בדעתם אשר במוחם

with the knowledge of their brain, i.e., with their faculty of Daat(“knowledge”), by which they immerse themselves and sensitize themselves in that which they understand; thus, the love flares up in the hearts of those who utilize all three faculties of Chochmah, Binah and Daat —

בדברים המעוררים את האהבה

on matters that arouse this love, i.e., in contemplation of G‑d’s greatness (as the Alter Rebbe will soon conclude).

For, as explained in the third chapter, understanding the greatness of G‑d leads one to love Him. This love, then, is one example of the divine soul’s reaching from the brain into the heart.

וכן שמחת לבב בתפארת ה׳ והדר גאונו

Similarly: Another, deeper way in which the heart’s emotion gives expression to the presence of the divine soul in the brain: the gladness of the heart at [apprehending] the beauty of G‑d and the majesty of His glory;

כאשר עיני החכם אשר בראשו, במוח חכמתו ובינתו

the gladness that is aroused when [the divine soul’s intellect, which the Alter Rebbe, borrowing a phrase from Kohelet,6 describes as] the wise man’s eyes, which are “in his head,” meaning in the brain harboring his wisdom and understanding —

מסתכלים ביקרא דמלכא ותפארת גדולתו עד אין חקר ואין סוף ותכלית, כמבואר במקום אחר

when these “eyes” i.e., intellectual faculties gaze intently at the glory of the King and the beauty of His unfathomable, infinite and boundless greatness, then the heart rejoices and is glad, as is explained elsewhere.

Gazing with the mind’s “eye” means that one not only understands the greatness of G‑d, but also perceives it — as though seeing it with his very eyes. Such perception arouses great joy in one’s heart, and this joy, like the love spoken of earlier, is a direct result and a manifestation of the intellect of the divine soul residing in the brain.

וכן שאר מדות קדושות שבלב הן מחב״ד שבמוחין

Similarly the other holy emotions in the heart too, such as fear of G‑d, and the like, originate from the ChaBaD (wisdom, understanding, knowledge) in the brains.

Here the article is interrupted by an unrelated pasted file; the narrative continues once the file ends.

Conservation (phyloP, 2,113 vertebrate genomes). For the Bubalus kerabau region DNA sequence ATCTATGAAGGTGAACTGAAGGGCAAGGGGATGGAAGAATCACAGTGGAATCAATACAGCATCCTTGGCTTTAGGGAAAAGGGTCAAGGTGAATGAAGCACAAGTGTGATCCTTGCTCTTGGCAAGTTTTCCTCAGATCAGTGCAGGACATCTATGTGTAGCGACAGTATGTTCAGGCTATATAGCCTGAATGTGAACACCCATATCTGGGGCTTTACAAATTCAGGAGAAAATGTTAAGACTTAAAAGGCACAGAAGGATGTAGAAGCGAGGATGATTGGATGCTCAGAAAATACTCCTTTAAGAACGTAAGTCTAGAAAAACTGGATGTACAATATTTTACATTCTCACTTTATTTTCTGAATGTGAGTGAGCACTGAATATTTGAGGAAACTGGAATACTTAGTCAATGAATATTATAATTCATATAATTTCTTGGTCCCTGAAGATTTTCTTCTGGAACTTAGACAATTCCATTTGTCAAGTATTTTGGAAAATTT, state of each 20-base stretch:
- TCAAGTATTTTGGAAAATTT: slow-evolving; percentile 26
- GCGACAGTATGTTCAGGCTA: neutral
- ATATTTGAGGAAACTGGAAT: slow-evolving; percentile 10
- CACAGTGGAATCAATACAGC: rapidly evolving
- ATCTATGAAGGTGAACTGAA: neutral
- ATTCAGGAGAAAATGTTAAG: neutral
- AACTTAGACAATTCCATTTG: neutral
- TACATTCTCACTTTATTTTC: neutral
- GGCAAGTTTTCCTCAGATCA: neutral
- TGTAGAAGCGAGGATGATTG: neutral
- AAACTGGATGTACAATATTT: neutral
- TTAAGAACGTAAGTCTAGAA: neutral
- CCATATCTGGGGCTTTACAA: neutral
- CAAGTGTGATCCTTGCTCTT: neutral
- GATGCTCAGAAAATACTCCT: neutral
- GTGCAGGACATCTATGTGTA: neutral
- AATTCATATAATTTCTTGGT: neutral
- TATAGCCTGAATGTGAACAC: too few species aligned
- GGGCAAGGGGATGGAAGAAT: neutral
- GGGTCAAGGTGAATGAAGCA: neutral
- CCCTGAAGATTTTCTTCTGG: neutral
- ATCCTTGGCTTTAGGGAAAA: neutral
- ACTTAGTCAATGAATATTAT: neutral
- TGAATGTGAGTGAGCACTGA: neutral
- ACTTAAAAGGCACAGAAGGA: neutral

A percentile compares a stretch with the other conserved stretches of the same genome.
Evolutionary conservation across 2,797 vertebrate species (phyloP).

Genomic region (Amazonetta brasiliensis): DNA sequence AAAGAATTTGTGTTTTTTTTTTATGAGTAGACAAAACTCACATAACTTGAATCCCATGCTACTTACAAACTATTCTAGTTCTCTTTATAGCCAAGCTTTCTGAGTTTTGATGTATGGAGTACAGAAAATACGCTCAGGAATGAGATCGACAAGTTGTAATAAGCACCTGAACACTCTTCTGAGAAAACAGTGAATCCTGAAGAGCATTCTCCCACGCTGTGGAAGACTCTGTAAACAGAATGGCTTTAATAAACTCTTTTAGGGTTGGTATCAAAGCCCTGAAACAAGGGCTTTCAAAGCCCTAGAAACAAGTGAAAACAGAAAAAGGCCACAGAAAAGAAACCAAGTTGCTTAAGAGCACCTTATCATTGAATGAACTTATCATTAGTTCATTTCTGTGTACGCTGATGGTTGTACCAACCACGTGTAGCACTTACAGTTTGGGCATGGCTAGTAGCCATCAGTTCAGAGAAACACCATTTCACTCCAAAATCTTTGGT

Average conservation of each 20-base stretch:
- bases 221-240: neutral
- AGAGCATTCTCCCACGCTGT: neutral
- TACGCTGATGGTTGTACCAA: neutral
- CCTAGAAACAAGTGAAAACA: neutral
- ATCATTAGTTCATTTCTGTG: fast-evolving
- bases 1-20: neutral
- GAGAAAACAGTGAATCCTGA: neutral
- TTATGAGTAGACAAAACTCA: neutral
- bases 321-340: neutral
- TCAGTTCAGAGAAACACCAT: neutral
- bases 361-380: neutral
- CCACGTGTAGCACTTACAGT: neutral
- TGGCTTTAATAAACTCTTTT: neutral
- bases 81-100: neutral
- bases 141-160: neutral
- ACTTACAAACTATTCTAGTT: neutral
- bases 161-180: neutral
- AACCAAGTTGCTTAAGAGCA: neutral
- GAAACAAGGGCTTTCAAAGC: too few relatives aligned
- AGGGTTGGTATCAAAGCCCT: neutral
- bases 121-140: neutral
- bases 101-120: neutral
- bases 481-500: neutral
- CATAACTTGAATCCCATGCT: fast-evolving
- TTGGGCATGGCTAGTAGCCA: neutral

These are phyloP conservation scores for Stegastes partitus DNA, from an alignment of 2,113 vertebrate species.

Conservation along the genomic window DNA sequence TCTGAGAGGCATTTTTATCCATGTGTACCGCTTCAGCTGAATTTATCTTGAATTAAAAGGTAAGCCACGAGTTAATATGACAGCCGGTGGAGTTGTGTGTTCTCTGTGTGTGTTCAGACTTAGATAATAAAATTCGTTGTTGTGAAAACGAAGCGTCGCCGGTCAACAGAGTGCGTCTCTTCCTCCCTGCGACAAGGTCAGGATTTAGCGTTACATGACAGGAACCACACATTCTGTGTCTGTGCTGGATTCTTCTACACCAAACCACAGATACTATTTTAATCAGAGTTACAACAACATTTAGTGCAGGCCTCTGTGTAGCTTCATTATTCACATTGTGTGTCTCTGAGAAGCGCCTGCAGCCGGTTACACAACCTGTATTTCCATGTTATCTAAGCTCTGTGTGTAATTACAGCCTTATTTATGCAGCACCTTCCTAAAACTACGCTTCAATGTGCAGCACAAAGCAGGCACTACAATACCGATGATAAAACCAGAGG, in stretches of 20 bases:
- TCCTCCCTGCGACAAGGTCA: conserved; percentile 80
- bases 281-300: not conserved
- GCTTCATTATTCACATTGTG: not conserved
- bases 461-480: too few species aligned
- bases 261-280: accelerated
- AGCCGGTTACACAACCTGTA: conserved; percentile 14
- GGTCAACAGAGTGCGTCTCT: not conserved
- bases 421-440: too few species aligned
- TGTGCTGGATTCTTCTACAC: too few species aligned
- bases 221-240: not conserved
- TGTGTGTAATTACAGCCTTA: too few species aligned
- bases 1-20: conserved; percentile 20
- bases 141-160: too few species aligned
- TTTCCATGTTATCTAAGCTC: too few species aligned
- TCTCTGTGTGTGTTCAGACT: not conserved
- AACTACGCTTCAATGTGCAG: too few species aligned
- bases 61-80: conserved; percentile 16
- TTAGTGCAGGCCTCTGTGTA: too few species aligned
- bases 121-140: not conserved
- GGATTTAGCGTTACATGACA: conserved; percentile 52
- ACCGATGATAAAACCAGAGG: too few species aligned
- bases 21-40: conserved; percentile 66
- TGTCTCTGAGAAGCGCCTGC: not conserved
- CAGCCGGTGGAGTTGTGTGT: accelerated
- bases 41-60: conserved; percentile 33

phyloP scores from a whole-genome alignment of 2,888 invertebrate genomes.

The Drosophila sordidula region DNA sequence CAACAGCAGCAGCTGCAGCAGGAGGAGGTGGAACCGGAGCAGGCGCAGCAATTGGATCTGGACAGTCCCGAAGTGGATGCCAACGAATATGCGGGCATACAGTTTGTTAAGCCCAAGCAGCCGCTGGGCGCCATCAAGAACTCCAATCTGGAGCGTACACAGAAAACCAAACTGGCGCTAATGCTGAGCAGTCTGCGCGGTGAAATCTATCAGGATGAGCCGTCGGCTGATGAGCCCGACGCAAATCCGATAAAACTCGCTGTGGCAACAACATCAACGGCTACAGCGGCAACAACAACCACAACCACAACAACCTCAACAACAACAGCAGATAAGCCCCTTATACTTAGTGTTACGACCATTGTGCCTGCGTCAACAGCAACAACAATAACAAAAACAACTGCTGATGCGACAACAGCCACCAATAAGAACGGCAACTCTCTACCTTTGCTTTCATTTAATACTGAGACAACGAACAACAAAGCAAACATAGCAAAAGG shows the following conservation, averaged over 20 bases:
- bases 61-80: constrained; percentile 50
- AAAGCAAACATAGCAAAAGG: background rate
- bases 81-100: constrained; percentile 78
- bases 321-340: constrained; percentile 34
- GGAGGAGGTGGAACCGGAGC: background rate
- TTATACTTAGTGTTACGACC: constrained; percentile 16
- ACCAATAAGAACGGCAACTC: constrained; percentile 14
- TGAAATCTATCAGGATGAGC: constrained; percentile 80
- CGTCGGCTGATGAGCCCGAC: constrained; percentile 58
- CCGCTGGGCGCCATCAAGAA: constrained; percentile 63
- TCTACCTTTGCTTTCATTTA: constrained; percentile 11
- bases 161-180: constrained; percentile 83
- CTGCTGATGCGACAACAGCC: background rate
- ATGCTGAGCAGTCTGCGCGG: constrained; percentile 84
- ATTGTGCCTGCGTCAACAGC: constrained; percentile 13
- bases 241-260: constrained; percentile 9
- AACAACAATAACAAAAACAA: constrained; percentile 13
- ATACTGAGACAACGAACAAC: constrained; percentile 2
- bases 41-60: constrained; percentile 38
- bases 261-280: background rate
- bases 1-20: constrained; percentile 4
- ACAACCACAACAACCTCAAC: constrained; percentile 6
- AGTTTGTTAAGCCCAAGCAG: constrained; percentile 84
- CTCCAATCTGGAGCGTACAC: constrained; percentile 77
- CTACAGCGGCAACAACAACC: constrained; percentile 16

The Alter Rebbe has thus established7 that each of these two souls has its own, separate abode and way of functioning. Lest we erroneously conclude that each soul goes about its own affairs, not interfering or concerning itself with those of the other, the Alter Rebbe continues:

אך הנה כתיב: ולאום מלאום יאמץ

It is written,1 however, “One nation shall prevail over the other nation.”

The verse refers to Jacob and Esau. In terms of a Jew’s spiritual life it is understood as an allusion to the divine soul and the animal soul respectively, who are constantly warring with each other.

FOOTNOTES
1. Devarim 12:23.
2. Note the difference in expression: The emotions merely “spread” to all the other organs, but “rise” to the brain. When emotion is assimilated into the intellect it indeed “rises”, and is elevated (— even in the case of the animal soul, where the intellect is merely the tool of emotion), for the essential nature of intellect is more refined than that of emotion. With regard to the blood (mentioned presently), the expression “rises” is again used specifically in connection with the brain: the blood, too, is elevated and refined upon ascending to the brain.
3. The Rebbe explains that the specific mention of the brain (aside from its inclusion with the other organs) parallels the statement further that the divine soul’s abode is in thebrain and the heart.
4. Kohelet 10:2.
5. Ibid. 4:13.
6. Ibid. 2:14.
7. This paragraph is based on a comment of the Rebbe.